In The Local Langlands Correspondence for General Linear Groups we gave the statement of the local Langlands correspondence for the groups for a p-adic field. In this post we will consider a special case of this correspondence in more detail, called the unramified case (we shall define what this is shortly), and we take the opportunity to introduce an important concept in the theory, that of the Satake isomorphism (which we will state, but not prove).
Let us continue to stick with , although what we discuss here also generalizes to other reductive groups. Let be the ring of integers of .
Let us now explain what “unramified” means for both sides of the correspondence. We say that an irreducible admissible representation of is unramified if there exists a nonzero vector that is fixed by . Meanwhile, we say that a Weil-Deligne representation (see also Weil-Deligne Representations) is unramified if it factors as , and the monodromy operator is zero. Let us note that an unramified Weil-Deligne representation is determined by where the Frobenius element (which maps to under the map to gets sent to, up to conjugacy. Hence the unramified Weil-Deligne representations are in bijection with conjugacy classes of diagonalizable elements in .
Then the unramified local Langlands correspondence is the following statement:
There is a bijection between the set of unramified irreducible admissible representations of and set of unramified Weil-Deligne representations.
In this post we will prove this statement, assuming the Satake isomorphism. To explain what the Satake isomorphism is, let us first discuss a generalization of the Hecke algebra (see also Hecke Operators).
The spherical Hecke algebra is the algebra of compactly supported locally constant functions on which are bi-invariant under the action (invariant under the left and right action) of . The “multiplication” on this algebra is given by convolution, i.e., given two elements and of the spherical Hecke algebra, their “product” is given by
There is an action of the spherical Hecke algebra (more generally there is also an action of compactly supported locally constant functions of , without the bi-invariance condition) on a representation of as follows. Let be an element of the spherical Hecke algebra and let be a vector in the vector space on which the representation acts. Then
This action makes the representation into an -module. The importance of the spherical Hecke algebra to the unramified local Langlands correspondence is that there is a bijection between the set of unramified irreducible admissible representations of and set of irreducible -modules.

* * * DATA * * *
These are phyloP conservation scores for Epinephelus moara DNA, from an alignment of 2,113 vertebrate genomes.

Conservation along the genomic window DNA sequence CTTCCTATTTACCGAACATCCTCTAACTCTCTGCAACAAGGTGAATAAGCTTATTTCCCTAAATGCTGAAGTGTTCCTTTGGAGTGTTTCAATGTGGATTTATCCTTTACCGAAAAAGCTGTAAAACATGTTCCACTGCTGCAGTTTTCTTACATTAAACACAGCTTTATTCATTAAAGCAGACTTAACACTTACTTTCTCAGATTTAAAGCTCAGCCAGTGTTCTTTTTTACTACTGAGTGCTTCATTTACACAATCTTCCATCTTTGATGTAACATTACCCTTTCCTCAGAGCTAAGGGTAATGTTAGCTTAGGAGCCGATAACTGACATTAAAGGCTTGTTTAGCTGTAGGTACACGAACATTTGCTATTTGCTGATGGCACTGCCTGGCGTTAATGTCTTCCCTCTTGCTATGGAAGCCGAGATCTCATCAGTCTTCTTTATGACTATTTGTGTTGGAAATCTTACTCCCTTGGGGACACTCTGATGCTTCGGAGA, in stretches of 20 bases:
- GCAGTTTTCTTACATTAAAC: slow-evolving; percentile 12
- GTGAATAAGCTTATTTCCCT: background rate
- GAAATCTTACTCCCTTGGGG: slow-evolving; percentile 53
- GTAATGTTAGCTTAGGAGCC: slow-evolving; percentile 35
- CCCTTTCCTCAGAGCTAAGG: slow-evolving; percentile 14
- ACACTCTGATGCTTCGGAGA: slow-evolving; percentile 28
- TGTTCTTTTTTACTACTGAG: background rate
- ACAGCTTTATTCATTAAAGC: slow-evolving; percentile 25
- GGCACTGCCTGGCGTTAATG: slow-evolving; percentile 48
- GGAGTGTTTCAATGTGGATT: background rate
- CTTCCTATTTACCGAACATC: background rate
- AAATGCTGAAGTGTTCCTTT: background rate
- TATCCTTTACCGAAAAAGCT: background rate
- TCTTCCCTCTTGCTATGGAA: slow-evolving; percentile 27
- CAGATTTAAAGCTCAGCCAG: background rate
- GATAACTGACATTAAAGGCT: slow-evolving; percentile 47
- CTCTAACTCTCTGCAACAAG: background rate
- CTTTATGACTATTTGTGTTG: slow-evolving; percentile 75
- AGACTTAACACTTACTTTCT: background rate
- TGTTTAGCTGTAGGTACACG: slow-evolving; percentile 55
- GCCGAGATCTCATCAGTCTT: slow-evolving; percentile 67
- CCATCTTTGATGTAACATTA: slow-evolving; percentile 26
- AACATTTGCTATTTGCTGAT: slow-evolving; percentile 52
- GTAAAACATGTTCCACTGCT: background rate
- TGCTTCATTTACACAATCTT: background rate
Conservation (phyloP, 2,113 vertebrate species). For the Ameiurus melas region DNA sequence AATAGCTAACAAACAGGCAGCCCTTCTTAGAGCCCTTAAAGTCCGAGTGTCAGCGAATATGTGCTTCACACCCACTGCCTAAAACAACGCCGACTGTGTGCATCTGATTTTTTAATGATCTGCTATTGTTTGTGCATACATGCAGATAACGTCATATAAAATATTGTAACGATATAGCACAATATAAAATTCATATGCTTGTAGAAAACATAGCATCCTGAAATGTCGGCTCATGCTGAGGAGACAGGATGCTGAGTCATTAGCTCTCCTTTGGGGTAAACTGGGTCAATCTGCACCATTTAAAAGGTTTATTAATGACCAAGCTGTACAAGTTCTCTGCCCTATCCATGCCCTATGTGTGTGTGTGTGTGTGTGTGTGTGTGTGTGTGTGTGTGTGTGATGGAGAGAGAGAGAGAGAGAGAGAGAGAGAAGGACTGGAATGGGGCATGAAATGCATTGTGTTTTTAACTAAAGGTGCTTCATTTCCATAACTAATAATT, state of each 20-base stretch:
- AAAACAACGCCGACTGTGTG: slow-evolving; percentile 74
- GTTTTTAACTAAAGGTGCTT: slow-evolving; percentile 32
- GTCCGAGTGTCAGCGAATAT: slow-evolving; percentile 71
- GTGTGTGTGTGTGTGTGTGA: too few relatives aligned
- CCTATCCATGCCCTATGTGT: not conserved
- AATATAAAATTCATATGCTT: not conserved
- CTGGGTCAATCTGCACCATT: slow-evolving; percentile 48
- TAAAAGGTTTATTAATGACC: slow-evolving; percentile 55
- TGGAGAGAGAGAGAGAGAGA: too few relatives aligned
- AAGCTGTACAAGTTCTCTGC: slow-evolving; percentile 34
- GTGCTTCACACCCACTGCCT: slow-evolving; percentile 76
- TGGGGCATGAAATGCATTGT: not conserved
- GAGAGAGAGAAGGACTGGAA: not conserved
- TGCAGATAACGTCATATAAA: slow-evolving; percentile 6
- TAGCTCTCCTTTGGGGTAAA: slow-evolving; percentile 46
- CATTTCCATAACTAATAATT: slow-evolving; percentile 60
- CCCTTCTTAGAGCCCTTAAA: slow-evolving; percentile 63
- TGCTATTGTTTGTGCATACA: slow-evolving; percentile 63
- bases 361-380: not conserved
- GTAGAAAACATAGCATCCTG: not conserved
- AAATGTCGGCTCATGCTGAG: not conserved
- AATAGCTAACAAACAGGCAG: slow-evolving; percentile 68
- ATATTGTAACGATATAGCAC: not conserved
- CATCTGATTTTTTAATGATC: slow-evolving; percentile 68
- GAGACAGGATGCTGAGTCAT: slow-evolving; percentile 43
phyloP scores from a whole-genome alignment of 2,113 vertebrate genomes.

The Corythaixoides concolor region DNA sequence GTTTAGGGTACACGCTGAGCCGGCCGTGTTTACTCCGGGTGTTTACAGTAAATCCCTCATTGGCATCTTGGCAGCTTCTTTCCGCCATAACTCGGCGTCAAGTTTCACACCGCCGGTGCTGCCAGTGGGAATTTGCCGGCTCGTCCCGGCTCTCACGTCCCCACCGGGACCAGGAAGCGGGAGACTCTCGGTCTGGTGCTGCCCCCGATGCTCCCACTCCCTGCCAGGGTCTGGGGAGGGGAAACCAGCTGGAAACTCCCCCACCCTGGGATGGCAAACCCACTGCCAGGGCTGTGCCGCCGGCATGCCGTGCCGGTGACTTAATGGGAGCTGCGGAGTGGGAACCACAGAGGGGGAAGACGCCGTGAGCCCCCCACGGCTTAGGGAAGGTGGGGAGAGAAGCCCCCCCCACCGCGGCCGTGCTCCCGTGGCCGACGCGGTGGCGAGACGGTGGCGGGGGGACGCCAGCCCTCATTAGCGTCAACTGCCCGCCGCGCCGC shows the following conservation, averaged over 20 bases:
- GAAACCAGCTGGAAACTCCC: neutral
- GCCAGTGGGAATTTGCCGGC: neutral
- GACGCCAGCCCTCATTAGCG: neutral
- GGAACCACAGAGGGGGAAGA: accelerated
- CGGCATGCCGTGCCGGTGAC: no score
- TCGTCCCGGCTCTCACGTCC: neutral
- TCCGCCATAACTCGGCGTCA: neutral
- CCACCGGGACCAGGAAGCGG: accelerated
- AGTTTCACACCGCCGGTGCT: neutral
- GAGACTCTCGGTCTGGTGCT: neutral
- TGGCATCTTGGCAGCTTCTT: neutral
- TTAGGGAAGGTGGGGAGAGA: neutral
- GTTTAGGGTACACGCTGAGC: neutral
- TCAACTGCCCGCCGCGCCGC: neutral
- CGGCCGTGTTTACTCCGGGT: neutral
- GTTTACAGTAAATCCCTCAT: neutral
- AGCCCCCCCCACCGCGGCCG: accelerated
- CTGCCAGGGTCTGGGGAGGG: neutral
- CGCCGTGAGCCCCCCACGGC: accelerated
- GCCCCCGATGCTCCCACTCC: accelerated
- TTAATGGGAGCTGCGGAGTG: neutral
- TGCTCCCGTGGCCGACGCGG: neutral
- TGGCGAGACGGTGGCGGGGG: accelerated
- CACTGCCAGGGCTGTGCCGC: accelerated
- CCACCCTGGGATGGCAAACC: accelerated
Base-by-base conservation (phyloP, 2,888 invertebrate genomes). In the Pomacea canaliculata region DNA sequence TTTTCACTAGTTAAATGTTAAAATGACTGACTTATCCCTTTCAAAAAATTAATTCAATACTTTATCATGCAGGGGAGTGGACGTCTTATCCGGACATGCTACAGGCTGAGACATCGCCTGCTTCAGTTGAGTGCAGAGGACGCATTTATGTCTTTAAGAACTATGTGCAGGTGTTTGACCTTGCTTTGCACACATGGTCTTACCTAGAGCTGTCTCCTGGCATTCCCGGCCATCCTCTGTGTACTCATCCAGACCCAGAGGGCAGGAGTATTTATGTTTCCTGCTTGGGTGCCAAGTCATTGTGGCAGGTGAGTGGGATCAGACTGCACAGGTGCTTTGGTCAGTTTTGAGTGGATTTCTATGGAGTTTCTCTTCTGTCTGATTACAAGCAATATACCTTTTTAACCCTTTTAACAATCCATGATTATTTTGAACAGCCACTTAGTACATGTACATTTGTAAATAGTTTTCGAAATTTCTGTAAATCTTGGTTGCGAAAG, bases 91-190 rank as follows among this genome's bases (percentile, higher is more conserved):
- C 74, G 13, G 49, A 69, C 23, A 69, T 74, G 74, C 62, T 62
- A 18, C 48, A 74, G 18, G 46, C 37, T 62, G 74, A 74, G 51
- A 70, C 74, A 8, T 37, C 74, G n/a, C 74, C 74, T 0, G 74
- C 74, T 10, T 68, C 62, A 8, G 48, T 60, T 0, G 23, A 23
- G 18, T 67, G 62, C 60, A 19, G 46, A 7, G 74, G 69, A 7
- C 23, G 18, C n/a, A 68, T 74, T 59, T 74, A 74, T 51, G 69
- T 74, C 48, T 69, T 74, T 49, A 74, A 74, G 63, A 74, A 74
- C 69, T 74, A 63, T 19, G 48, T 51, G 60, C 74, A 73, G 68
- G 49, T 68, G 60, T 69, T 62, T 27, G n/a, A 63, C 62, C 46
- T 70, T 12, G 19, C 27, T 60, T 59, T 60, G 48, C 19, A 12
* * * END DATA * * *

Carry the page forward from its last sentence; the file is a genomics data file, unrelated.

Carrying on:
The spherical Hecke algebra is commutative, and from this it follows that the irreducible -modules are in bijection with maps .
Let be a maximal torus in (see also Reductive Groups Part I: Over Algebraically Closed Fields) and let be the set of all cocharacters of . Let be the ring formed by adjoining the elements of as formal variables to . Recall that the Weyl group is defined as the quotient of the normalizer of in by the centralizer of in (see also Reductive Groups Part I: Over Algebraically Closed Fields). The ring has an action of which comes from the action of on . We denote the invariants of this action by .
Now we can state the Satake isomorphism as follows:
Let us now see how the Satake isomorphism helps us prove the unramified local Langlands correspondence. We define the dual torus to be . Then homomorphisms correspond to -conjugacy classes of elements in . These conjugacy classes, in turn, are in bijection with the conjugacy classes of diagonalizable elements in . But these conjugacy classes are in bijection with the unramified Weil-Deligne representations, as mentioned earlier. At the same time, by the Satake isomorphism corresponds to maps , and therefore to irreducible -modules, and therefore finally to unramified irreducible admissible representations of . This gives us the unramified local Laglands correspondence for .
As mentioned earlier, all of this can also be applied to more general reductive groups, with appropriate generalizations of what it means for an irreducible admissible representation to be unramified. In this case, the conjugacy classes involved will be that of the Langlands dual group.
There is also a “geometric” version of the Satake isomorphism which relates the representations of the Langlands dual group to the category of perverse sheaves on a very special geometric object called the affine Grassmannian. We will discuss more of this in future posts.
Satake isomorphism on Wikipedia
Unramified representations and the Satake isomorphism by James Newton
Topics in automorphic forms (notes by Chao Li from a course by Jack Thorne)
Langlands correspondence and Bezrukavnikov’s equivalence by Anna Romanov and Geordie Williamson
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